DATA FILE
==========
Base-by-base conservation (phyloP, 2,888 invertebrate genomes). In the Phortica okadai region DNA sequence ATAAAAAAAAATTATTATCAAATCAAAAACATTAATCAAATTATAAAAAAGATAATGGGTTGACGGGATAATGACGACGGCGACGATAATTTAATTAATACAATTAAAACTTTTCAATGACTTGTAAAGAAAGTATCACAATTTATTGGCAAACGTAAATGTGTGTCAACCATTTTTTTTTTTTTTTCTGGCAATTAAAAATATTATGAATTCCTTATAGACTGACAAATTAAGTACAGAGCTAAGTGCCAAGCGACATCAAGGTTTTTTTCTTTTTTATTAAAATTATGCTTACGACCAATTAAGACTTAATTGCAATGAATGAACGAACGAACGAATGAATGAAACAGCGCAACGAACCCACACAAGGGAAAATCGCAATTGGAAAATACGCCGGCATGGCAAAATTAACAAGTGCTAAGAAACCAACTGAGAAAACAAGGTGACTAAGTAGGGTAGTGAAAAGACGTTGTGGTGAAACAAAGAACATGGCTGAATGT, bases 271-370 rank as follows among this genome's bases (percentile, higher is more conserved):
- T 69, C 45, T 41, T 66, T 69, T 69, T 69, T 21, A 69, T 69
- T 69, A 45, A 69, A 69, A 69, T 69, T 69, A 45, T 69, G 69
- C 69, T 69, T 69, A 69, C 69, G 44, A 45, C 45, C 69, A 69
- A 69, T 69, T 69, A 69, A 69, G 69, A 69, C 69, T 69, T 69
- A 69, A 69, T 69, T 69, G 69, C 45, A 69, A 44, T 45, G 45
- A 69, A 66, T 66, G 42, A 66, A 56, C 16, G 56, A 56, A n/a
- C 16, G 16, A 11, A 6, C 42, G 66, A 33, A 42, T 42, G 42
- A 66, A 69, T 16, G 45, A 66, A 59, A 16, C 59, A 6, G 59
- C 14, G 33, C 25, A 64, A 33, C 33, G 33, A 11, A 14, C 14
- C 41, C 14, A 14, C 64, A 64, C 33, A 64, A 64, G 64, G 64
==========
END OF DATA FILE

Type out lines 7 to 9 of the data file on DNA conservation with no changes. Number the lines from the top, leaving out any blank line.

- A 69, A 66, T 66, G 42, A 66, A 56, C 16, G 56, A 56, A n/a
- C 16, G 16, A 11, A 6, C 42, G 66, A 33, A 42, T 42, G 42
- A 66, A 69, T 16, G 45, A 66, A 59, A 16, C 59, A 6, G 59